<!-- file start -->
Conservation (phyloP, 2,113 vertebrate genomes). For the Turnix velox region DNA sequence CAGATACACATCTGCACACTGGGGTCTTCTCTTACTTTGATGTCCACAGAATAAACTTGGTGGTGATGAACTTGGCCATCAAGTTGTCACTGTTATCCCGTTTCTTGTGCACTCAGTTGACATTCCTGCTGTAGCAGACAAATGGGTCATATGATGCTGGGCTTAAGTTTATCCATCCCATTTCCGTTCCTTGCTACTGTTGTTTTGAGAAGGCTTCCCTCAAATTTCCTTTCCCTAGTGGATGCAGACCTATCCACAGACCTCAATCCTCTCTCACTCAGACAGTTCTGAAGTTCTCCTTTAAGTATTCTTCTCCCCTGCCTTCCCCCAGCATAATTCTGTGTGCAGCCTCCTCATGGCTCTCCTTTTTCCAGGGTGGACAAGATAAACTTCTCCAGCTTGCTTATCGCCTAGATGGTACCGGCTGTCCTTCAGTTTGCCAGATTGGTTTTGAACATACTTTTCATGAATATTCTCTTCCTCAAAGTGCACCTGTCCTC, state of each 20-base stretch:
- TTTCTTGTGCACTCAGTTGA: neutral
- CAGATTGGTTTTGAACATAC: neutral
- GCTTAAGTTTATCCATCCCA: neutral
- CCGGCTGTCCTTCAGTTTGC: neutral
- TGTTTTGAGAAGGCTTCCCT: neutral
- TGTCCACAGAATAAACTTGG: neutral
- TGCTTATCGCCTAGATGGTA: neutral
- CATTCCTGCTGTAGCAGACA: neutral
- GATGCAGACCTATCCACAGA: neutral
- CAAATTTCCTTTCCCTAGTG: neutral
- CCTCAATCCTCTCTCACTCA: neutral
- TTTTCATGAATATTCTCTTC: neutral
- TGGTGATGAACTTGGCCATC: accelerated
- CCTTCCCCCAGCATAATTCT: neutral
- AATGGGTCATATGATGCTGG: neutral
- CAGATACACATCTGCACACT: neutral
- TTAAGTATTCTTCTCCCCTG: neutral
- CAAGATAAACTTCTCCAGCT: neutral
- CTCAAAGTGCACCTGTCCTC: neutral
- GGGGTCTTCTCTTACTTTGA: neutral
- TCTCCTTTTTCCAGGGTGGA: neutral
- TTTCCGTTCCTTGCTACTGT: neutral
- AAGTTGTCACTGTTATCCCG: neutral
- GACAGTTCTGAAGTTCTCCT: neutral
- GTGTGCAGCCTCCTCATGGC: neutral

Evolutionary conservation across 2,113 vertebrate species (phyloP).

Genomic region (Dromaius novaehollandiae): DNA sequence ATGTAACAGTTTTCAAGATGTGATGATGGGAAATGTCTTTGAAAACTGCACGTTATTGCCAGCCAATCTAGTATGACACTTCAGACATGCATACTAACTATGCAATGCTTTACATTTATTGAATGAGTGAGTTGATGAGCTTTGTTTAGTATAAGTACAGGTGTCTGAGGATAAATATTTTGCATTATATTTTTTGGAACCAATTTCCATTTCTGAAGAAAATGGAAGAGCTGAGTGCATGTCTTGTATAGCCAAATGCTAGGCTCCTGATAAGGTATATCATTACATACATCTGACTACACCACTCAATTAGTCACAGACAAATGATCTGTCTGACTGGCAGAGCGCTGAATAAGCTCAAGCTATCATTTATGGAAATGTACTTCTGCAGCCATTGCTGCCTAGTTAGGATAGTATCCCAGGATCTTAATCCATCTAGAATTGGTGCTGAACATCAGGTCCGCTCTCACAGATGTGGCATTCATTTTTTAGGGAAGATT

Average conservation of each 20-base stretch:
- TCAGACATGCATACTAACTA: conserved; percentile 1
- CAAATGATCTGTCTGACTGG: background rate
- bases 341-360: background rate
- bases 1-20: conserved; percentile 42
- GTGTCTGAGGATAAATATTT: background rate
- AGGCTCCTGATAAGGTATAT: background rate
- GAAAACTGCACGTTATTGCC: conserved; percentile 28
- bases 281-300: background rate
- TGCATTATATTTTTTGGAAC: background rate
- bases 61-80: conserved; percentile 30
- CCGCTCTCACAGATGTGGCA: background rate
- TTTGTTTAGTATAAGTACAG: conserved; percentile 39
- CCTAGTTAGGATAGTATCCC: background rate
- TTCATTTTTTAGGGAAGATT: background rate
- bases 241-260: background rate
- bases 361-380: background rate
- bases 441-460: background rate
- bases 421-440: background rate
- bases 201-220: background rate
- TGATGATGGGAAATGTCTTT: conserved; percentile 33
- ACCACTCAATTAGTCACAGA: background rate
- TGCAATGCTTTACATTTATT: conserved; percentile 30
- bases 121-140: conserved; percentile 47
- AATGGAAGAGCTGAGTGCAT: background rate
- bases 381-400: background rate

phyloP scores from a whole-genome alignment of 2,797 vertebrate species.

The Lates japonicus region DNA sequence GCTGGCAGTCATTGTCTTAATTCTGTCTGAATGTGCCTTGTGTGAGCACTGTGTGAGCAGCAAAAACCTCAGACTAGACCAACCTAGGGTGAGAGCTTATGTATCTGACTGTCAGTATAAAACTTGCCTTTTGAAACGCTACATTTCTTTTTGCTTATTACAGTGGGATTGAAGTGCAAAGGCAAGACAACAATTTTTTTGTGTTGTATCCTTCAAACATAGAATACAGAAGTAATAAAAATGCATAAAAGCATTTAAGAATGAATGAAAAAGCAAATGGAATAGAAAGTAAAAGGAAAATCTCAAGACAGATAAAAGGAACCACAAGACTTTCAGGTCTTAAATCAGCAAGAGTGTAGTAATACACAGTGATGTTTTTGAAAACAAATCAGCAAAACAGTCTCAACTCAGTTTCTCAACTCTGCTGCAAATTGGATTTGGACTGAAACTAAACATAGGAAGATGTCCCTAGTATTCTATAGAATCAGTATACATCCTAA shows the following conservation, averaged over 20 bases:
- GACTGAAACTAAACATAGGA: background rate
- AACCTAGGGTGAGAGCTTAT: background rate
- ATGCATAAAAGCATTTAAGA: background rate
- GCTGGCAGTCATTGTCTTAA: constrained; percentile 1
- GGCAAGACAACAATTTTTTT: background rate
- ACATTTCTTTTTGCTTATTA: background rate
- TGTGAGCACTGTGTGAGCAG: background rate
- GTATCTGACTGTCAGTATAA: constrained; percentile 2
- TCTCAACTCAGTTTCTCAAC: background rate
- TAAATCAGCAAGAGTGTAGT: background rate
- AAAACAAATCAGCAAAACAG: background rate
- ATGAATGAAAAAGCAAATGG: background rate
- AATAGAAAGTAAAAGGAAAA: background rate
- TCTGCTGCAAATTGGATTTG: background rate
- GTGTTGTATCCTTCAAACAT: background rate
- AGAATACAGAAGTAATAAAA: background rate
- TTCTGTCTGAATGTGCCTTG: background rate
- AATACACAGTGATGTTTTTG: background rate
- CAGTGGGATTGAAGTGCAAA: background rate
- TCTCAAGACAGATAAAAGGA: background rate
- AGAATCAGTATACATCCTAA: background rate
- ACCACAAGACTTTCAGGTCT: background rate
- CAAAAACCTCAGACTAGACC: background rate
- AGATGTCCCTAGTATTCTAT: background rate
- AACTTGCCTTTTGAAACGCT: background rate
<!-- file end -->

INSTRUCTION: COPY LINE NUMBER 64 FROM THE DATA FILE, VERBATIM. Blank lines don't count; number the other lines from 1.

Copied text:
- GTATCTGACTGTCAGTATAA: constrained; percentile 2